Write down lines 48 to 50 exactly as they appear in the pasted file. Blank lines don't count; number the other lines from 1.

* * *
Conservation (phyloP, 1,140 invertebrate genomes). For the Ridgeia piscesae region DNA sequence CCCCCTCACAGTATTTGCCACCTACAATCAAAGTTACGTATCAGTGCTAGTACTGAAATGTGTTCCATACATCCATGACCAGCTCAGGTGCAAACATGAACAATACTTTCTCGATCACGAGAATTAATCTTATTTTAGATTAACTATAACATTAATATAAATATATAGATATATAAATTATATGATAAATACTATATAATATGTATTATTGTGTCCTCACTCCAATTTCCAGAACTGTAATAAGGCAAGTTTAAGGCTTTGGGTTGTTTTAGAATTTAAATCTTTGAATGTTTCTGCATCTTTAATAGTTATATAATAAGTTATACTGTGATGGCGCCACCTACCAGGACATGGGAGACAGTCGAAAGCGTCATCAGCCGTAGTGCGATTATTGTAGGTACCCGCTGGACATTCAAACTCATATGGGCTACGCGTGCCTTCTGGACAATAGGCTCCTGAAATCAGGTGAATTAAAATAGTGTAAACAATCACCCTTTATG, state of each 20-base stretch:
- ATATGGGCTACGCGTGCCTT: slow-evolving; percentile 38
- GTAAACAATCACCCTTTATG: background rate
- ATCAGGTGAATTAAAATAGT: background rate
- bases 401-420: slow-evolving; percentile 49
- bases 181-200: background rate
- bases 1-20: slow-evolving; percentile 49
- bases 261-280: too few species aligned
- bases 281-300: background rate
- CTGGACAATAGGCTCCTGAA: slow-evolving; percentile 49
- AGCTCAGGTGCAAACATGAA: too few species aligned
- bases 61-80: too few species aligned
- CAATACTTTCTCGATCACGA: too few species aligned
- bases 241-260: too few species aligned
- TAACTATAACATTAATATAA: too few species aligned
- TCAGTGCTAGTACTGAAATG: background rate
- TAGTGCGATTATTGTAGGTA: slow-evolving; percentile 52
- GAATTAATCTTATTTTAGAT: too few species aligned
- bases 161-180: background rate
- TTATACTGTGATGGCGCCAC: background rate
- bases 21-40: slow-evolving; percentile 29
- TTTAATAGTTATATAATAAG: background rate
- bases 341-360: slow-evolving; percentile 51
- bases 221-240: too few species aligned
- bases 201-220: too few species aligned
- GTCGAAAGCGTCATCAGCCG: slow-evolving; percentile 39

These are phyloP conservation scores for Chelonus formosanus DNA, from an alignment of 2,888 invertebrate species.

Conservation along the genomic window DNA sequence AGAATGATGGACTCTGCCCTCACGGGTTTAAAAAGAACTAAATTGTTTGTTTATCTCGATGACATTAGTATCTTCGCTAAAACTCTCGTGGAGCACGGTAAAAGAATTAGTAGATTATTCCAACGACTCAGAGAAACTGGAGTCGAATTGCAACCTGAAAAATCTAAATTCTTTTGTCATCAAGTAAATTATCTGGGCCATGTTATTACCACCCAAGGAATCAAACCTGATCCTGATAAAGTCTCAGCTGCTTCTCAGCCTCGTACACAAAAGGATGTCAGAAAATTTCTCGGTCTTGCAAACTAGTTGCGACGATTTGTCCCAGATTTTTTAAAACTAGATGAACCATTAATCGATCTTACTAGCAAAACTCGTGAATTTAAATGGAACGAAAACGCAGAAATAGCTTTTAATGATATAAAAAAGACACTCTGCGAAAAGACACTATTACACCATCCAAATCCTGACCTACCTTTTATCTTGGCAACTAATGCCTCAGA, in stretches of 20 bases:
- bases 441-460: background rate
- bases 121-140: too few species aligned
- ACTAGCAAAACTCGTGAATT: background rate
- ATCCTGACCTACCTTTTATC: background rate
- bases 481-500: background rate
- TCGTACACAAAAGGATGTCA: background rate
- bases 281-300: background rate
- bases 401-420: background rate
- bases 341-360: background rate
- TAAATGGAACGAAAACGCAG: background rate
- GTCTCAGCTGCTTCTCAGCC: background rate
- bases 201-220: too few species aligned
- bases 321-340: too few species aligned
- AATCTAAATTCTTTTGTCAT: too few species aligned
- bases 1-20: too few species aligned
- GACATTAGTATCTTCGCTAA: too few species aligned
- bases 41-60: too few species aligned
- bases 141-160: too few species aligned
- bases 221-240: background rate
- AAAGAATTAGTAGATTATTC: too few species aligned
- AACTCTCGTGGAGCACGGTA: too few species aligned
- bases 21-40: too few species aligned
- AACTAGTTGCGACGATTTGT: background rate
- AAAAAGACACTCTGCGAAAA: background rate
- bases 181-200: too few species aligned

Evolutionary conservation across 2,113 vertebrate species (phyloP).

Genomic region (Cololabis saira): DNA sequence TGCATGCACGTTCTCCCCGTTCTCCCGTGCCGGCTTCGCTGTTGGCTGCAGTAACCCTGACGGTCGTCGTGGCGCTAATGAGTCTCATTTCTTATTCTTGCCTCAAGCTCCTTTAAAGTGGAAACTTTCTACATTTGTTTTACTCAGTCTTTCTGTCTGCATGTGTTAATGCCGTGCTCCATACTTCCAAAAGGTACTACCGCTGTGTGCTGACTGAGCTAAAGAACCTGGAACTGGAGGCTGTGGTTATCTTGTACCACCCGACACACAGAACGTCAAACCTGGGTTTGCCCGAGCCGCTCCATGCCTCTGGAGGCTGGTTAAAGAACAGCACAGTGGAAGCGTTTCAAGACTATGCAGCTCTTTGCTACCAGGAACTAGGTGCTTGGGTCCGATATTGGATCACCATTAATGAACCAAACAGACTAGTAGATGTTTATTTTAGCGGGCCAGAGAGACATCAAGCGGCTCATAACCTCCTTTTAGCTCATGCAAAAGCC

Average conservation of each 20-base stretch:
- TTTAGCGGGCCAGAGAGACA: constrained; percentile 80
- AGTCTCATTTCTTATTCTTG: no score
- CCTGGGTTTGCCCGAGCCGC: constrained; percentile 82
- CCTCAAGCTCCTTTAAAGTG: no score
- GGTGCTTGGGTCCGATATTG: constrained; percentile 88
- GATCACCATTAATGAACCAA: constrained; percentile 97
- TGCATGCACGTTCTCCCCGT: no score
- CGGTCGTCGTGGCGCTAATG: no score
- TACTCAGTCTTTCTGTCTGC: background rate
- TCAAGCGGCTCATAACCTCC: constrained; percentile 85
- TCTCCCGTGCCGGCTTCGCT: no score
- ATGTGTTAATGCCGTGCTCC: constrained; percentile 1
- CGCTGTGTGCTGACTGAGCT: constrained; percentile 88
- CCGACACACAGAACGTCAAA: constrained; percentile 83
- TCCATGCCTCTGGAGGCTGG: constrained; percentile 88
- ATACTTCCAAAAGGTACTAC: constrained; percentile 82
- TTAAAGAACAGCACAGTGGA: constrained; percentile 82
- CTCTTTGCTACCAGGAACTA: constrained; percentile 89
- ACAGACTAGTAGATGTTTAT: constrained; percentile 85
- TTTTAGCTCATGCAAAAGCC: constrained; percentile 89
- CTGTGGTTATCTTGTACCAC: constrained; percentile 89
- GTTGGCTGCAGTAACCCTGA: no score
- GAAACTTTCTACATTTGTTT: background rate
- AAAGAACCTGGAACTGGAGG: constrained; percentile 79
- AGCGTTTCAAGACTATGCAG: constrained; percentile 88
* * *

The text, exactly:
- AAAGAATTAGTAGATTATTC: too few species aligned
- AACTCTCGTGGAGCACGGTA: too few species aligned
- bases 21-40: too few species aligned